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Courtesy of Stevens Nelson

Saved from demolition, Provo's oldest house finds new home

By Natalie Crofts | Posted - Mar 14th, 2014 @ 4:03pm

4 photos

PROVO — A historic house in Provo that once faced demolition arrived at its new resting spot in Pioneer Village Thursday.

The adobe home was slated for demolition in October to make way for a church parking lot expansion, but was rescued after local historians rallied together to move it to Pioneer Village in Provo. The last portion of the house was moved to the village on Thursday, according to director Steve Nelson.

“What we’ve been doing for the last two months is we have been taking the adobe out of that building brick by brick,” he said. “We’ve been putting the adobe on pallets and we’ve been taking the brick over to the Pioneer Village and its being stacked there. The building was too fragile to pick up and move in total, so we had to dismantle it.”

After the adobe was removed, it was replaced with a wood frame to preserve the historic attic and roof structure of the building for its transport to its new location in the Pioneer Village. A rock foundation will be built and then a facade of adobe will be put back on the house starting Monday.

They plan to leave the adobe exposed, but treat it so it won't get washed out.

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“When the building is complete it will look exactly like it did back in the 1850s when it was built,” Nelson said.

The home was built in 1853 by Bishop James Loveless, the father of Pioneer Village's founder David Loveless. Loveless began the village and neighboring museum in 1931 with donations of buildings and artifacts.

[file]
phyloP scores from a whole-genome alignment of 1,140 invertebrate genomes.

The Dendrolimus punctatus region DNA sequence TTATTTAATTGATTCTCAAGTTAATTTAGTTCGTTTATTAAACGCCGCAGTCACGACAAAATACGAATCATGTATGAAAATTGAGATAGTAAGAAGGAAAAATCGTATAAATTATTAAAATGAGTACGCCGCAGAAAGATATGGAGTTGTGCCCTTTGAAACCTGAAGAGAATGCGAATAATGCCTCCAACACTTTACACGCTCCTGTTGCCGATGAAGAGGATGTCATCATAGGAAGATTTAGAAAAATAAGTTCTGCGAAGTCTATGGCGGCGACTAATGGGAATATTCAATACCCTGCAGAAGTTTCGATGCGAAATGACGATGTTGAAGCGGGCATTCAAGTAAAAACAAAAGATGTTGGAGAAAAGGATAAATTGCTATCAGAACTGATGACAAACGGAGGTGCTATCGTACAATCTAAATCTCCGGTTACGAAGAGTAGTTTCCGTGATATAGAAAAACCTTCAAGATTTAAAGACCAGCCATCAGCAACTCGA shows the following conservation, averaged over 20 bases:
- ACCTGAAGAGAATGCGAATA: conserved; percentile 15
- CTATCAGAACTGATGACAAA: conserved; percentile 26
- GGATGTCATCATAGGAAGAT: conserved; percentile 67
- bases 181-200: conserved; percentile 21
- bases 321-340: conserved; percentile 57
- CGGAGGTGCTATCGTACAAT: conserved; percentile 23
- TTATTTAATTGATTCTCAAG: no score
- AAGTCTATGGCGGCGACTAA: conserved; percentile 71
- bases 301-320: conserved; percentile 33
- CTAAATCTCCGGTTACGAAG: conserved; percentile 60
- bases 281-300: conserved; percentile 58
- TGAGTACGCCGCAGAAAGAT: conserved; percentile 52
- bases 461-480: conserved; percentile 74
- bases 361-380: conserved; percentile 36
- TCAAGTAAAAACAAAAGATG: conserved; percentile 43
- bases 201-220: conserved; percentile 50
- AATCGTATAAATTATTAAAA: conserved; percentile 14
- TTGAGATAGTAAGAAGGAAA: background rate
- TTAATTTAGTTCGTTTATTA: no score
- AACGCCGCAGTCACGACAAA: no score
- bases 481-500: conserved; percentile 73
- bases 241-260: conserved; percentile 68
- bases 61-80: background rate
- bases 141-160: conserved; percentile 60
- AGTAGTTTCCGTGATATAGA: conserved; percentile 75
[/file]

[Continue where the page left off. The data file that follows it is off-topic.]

Nelson said most people think of log cabins when they imagine pioneer homes. He said 80 percent of early Utah homes were actually made of adobe.

“Because of the fragile nature of adobe, we don’t have many of them preserved,” he said. "To be able to bring an adobe home into the village is a major addition."

Getting the home ready to move. (Photo: Courtesy of Stevens Nelson)

They hope to have the house finished by Memorial Day weekend when the village opens for walk-in traffic.

The total cost of moving the building will be about $70,000, Nelson said. Of that, $64,000 has been raised through donations. The Church of Jesus Christ of Latter-day Saints, which purchased the land the house was sitting on to expand a parking lot, is contributing $20,000 to the cause.

A charity ball and concert will be held on May 2 at the Provo Recreation Center to help raise the remaining funds. A concert by musician and storyteller Clive Romney will be followed by an old-fashioned pioneer dance with the help of a vintage dance instructor, Nelson said. Tickets can be purchased online.

Pioneer Village will also host an event in the village on April 1, which is the anniversary of when pioneers first arrived in Provo in 1849.

“We’re having a founder’s day celebration in the village so people can see what we’re doing in the village with the Loveless home,” he said.

A historian will talk about adobe, as well as the history of the home and the Loveless family, during the celebration. Refreshments will include sourdough bread and fresh churned butter.


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Natalie Crofts

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